Get information on items that are not allowed onboard the aircraft and those with restrictions attached.
It is prohibited by law for passengers to check in or carry dangerous goods on board. This includes but is not limited to:
Note: Some countries/regions may restrict other items in addition to those listed here.
Please contact ANA by phone as early as possible if you are unsure if an item can be checked in or carried on board.
Food and drinks can be checked in baggage as long as they are properly packaged and sealed.
Some alcoholic beverages may be considered dangerous goods depending on the level of alcohol content.
In addition, the requirements for check-in of alcoholic beverages vary depending on alcohol content and volume:
Depending on country or region, checking in alcoholic beverages may be restricted, and duty-free eligibility may vary. Please check relevant information for the country or region in advance.
liquids, aerosols and gels purchased at duty-free shops at the departure airport can be carried on board. liquids, aerosols and gels must be kept in a sealed tamper-evident transparent plastic bag, and the bag must not be opened. Receipts must be placed inside the bag as evidence of purchase.
For connecting flights, the rules of the country of connection apply to the handling of liquids, aerosols and gels, including duty-free items. Once you go through immigration at a connection airport and enter the relevant country, that airport will be considered the departure airport and the rules of that airport will apply.
The final decision on whether such items can be carried on will be made by the security personnel at the departure airport.
Most battery-powered devices can be carried on or checked, except where outlined below. These include but are not limited to mobile phones, laptop computers, digital cameras, electronic book readers, and mobile game devices.
The risk of fire from some lithium battery-powered electronic devices means sufficient caution must be exercised when transporting those items, particularly those subject to recall.
Spare Lithium Ion Batteries
To safely transport an electric wheelchair, please remove all batteries before checking the wheelchair in.
Spare batteries should be packaged carefully, then carried on board.
Dry Batteries (e.g., nickel-metal hydride, nickel-cadmium) are limited to one per person. They must be checked in, as they are not permitted on board.
Lithium-battery-powered electronic cigarettes and their spare batteries can be carried on the aircraft. They cannot be transported in checked bags.
Use of electronic cigarettes and other smoking devices that do not use fire (including those that do not emit smoke) are prohibited on ANA flights. Charging of electronic cigarettes and batteries is also prohibited.
For personal use: 2 kg or 2 liters per person of non-radioactive cosmetic and drug sprays are permitted to be checked in or carried on board in containers of up to 0.5 kg or 0.5 liters. This includes hair sprays, antiperspirant, disinfection sprays, cooling sprays, etc.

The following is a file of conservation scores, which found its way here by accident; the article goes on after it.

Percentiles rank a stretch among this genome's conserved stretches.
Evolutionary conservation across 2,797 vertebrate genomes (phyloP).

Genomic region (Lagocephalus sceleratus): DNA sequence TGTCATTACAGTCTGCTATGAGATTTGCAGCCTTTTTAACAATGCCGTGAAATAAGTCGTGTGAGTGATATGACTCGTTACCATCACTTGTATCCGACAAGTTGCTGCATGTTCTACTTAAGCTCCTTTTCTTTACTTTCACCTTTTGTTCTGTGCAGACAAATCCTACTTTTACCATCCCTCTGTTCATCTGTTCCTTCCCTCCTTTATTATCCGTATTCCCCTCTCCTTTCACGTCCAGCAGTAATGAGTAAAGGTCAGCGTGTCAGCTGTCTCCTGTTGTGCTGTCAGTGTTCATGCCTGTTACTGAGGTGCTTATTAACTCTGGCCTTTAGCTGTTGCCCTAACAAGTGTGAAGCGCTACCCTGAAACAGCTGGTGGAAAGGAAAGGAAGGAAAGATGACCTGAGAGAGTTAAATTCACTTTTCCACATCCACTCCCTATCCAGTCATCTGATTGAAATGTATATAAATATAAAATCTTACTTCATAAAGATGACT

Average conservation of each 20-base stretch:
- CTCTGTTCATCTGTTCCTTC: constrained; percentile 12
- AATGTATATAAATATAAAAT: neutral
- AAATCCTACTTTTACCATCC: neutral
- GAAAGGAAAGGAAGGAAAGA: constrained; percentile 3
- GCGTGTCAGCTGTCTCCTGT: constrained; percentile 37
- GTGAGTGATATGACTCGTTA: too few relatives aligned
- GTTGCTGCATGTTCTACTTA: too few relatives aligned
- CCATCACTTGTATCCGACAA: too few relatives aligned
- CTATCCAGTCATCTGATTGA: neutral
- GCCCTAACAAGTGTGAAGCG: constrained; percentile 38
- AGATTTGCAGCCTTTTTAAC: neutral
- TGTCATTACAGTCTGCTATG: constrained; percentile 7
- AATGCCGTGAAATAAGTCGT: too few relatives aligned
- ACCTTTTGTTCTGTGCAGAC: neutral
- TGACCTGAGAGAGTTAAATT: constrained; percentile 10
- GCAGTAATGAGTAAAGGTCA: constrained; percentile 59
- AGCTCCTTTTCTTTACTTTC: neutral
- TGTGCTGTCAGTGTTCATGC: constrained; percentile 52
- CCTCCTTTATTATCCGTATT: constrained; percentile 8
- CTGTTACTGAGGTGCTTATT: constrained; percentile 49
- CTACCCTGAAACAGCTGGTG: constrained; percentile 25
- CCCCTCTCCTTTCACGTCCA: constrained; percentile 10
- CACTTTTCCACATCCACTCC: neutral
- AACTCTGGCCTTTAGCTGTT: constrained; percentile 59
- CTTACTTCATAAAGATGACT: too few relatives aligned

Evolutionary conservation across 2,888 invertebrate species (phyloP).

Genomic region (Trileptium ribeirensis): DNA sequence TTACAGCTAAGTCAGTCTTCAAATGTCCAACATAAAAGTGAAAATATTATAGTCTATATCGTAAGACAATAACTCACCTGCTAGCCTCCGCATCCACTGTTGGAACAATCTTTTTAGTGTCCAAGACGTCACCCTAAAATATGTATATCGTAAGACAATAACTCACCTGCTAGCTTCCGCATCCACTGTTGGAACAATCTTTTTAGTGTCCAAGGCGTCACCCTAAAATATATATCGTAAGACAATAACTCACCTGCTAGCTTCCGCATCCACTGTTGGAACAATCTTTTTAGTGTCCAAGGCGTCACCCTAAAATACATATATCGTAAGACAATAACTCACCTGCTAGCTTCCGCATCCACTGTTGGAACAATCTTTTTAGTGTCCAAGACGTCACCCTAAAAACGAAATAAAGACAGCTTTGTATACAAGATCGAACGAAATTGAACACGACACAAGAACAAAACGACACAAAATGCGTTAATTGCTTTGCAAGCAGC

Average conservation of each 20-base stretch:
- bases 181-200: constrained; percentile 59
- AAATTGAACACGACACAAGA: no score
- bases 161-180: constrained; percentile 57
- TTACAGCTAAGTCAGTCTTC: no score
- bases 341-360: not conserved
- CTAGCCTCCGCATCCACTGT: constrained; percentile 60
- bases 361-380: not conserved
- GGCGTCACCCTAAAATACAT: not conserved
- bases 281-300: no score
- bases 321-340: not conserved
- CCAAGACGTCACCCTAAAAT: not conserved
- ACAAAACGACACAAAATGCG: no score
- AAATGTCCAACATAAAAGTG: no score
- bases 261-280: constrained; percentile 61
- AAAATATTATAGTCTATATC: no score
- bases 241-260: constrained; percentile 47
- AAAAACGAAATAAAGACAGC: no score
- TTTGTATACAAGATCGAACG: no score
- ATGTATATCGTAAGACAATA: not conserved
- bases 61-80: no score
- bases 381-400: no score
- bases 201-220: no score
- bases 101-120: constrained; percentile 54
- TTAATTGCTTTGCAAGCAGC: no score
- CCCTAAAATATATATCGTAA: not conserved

For sporting equipment: Each passenger is permitted to check 2 kg or 2 liters in containers of up to 0.5 kg or 0.5 liters. They cannot be carried on board. The contents must not be of flammable or contain toxic gas.
Up to 2.5 kg per person of dry ice used for cooling perishable goods can be checked in or carried on board. Dry ice for other purposes is not permitted.
Up to 5 kg, including the package can be checked in per person. It is not permitted to carry them on board.
One avalanche rescue backpack containing no more than 200 mg of gunpowder, and that uses neither a flammable nor toxic gas, can be checked in or carried on board.
One life vest with small cylinders filled with carbon dioxide gas attached and up to two spare cylinders can be checked in or carried on board. quantity restrictions are 0.5 L or 0.5 kg per container, and 2 L or 2 kg per person.
Experimental drugs in development can be checked in or carried on board if the following conditions are met.
A Phytosanitary certificate issued by the government of departure country is required when bringing plants, including seeds, into Japan. All plants also must be submitted to a plant inspection, according to Japanese law. If no certificate is presented, plants will be disposed of.
Some plants, mostly fresh fruits, are banned from entering Japan. Legal penalties may apply if these requirements are not met.
For more on plants restrictions and bans, please visit the Ministry of Agriculture, Forestry and Fisheries - Plant Protection Station website.
TSA regulations limit powders and powder-like substances carried onto aircraft entering the USA. Items containing less than 12 oz. can be carried on. Larger powders must be checked in.